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Sleepout or sleep in: keeping up with the new funding environment

Streetlife took part in our Duty to Care? research project. We asked them about their recent experience of working with trusts and foundations.

Tell us about Streetlife

Streetlife is a youth work charity based in Blackpool, which assists vulnerable people between the age of 18-25 years old. Our aim is to enable and empower them to make informed choices and provide support via our emergency night centre, eight bed day centre and drop-in or lifeskill sessions.

What has changed about your work – and how you work with trusts and foundations – over the past five years? How have you responded to this?

In the past few years, our funding environment has changed quite drastically; funding for supporting young people that had originally been ring-fenced was lifted, and in 2014 all Local Authority funding ceased. This meant both Blackpool Foyer and Oasis night shelter had to shut down, so it was high-time we did a SWOT analysis and started exploring other funding opportunities. We managed to secure three years funding from Tudor Trust, one year funding from Amy Winehouse Foundation, and on-and-off funding from Lloyds Bank Foundation, CiN, Comic Relief and the Police and Crime Commissioning Fund that helped maintain salaries.

The world is changing so rapidly that it’s important we do too if we want to ride the tide and keep up momentum. We’ve adapted the way we recruit and work with volunteers: we capture people as soon as they start showing an interest, get them more involved with social media, and organise induction processes once a week so that volunteers can develop a better sense of the organisation.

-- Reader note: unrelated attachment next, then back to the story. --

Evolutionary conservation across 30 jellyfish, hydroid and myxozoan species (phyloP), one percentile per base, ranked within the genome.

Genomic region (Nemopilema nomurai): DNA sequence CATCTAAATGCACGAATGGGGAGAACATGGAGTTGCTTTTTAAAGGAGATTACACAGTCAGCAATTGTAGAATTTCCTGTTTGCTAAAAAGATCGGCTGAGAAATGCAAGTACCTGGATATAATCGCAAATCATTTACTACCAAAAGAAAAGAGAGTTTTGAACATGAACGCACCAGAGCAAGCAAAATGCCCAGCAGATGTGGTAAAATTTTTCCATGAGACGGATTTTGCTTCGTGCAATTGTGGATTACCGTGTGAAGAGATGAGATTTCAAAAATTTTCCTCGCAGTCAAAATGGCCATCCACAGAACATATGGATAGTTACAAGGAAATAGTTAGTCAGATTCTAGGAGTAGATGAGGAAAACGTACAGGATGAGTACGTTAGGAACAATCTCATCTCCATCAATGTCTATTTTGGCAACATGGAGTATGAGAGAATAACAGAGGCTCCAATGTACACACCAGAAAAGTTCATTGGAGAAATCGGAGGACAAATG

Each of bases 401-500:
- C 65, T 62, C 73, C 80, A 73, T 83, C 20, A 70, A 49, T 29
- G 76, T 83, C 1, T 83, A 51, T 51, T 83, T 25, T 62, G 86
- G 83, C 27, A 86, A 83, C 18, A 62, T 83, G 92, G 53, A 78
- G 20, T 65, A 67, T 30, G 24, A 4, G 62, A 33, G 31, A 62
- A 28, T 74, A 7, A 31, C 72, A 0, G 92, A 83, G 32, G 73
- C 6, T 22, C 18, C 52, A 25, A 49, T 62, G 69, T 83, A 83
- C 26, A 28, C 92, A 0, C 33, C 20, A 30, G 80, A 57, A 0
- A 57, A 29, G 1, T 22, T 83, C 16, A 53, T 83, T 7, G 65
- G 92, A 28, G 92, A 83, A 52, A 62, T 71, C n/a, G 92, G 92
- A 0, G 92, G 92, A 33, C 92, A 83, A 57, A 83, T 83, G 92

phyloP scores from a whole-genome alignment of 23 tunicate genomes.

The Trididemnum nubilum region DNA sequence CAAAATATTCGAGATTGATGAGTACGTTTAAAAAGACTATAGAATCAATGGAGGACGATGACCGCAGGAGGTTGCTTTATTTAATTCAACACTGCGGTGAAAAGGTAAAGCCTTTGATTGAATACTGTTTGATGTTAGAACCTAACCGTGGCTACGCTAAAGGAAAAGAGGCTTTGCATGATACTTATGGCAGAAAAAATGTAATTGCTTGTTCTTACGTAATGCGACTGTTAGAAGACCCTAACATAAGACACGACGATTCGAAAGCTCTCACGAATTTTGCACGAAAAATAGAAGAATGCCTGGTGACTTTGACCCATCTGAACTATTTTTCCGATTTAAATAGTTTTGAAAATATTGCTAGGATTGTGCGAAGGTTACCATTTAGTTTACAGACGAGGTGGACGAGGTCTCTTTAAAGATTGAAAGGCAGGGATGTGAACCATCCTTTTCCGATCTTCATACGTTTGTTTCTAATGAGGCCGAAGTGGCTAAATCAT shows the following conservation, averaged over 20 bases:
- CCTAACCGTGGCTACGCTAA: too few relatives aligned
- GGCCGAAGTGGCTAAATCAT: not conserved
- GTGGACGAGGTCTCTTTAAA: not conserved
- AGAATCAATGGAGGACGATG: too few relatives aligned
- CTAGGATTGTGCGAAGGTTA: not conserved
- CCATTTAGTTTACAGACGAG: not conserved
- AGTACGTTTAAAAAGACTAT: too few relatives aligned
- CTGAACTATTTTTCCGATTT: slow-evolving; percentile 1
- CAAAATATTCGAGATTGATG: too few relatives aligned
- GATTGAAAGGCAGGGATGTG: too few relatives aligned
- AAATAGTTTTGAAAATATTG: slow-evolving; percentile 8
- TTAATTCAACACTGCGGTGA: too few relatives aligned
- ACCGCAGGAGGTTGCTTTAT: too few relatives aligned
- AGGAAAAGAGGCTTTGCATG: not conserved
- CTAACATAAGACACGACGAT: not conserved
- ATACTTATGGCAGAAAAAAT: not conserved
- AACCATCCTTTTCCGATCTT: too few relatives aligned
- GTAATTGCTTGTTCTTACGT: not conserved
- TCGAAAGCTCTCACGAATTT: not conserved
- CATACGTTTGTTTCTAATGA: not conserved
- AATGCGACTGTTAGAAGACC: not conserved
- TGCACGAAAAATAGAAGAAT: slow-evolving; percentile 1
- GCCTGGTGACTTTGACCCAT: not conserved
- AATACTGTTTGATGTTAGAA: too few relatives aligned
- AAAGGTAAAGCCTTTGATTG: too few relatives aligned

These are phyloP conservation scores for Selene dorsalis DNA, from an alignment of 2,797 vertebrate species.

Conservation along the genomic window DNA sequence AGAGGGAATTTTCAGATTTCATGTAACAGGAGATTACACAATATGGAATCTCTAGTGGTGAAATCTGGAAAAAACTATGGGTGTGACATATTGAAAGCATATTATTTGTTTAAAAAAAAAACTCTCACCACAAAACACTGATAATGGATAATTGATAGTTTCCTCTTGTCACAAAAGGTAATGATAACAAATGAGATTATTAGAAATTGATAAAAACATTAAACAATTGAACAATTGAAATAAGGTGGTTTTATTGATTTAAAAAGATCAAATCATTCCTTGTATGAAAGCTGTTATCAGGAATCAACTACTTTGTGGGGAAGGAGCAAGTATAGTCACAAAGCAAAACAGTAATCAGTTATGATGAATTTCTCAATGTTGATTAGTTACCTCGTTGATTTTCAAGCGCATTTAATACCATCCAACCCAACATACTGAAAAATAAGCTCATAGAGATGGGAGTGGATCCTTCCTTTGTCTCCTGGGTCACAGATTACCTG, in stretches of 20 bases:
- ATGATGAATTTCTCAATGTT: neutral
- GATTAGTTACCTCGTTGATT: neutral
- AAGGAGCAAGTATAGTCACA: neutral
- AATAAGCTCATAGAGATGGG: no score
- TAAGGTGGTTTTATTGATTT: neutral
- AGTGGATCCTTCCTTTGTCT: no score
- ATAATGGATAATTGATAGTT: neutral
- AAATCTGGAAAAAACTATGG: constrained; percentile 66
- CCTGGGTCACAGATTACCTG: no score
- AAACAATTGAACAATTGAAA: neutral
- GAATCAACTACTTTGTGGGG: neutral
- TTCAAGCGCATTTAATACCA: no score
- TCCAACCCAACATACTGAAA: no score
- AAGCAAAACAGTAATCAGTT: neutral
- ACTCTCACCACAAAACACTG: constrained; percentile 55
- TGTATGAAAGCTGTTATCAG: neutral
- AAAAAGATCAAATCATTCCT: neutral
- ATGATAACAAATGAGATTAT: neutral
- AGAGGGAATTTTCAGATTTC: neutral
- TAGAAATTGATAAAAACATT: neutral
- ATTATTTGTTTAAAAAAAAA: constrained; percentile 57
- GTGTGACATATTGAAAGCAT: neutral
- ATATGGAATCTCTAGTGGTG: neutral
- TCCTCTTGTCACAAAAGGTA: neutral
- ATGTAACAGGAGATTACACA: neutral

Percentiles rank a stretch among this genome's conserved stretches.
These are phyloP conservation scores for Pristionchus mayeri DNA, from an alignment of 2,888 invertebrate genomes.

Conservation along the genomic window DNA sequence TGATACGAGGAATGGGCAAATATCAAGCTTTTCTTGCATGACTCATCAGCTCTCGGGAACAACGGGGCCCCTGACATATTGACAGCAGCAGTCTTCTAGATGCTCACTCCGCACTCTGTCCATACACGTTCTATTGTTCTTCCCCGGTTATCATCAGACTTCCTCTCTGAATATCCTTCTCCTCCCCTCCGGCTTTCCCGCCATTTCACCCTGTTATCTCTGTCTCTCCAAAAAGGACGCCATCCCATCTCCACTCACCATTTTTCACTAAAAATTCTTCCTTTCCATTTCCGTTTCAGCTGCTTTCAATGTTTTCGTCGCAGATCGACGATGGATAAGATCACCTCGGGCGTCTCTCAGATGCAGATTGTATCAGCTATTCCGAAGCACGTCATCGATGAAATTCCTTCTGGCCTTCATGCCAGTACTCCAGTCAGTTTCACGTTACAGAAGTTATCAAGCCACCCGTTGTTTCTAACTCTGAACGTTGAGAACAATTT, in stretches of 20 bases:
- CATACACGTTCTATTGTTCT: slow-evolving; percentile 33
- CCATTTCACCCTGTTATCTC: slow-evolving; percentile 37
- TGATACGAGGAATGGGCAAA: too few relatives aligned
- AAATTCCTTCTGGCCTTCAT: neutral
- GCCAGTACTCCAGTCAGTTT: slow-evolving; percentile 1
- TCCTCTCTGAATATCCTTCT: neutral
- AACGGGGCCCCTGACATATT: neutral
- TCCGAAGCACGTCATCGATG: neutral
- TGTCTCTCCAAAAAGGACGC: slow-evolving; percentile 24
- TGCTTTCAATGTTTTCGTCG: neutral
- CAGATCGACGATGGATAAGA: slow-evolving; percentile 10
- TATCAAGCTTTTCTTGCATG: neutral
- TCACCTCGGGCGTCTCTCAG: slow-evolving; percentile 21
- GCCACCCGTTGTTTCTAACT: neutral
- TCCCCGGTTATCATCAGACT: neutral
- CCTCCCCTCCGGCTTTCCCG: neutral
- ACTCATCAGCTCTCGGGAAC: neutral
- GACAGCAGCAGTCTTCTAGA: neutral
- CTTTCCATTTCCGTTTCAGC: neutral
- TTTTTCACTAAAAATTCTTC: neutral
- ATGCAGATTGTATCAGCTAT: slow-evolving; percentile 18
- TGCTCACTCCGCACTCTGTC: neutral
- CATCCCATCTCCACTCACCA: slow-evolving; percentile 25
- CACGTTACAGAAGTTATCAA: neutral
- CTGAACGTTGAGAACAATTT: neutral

We also ventured into community fundraising and raised our profile on social media – this is the fourth year we’re doing an annual sleepout, which raised 12k in its first year and saw over 200 people sign up within two years. This year we raised £43.5k and we are also planning our first charity ball.  As a result, businesses began showing an interest and we’ve started to see different kinds of people supporting us now.

What could trusts and foundations do differently to make your life easier?

The focus should be on fostering long-term relationships with funders, so that we can work together to develop a more proactive and scalable strategy. For example, The National Lottery Community Fund has been supporting us for four years and recognise that we need to support our overheads, so we can concentrate on what really matters.

A personal touch also helps a great deal – the Lloyds Enhance grant manager regularly comes to visits us, which means we’re able to have an open conversation and keep them informed of any new challenges before they become an issue. They’ve also invited us to the House of Commons to talk about our work, so we can be more involved at policy-level and garner more support.

Strong roots with funders make community gardens blossom

Culpeper Community Garden took part in our Duty to Care? research project. We asked them about their recent experience of working with trusts and foundations.

Tell us about Culpeper Community Garden

Culpeper Community Garden is a city park and environmental project in the heart of Islington created for the community, by the community.

We’re one of the oldest community-run open spaces in the UK – set up back in 1982, we offer 46 plots for local people and organisations to socialise, garden, access green space and improve their wellbeing. Our two part-time staff members organise events and training aimed at supporting vulnerable people on anything from gardening and art workshops to building insect hotels.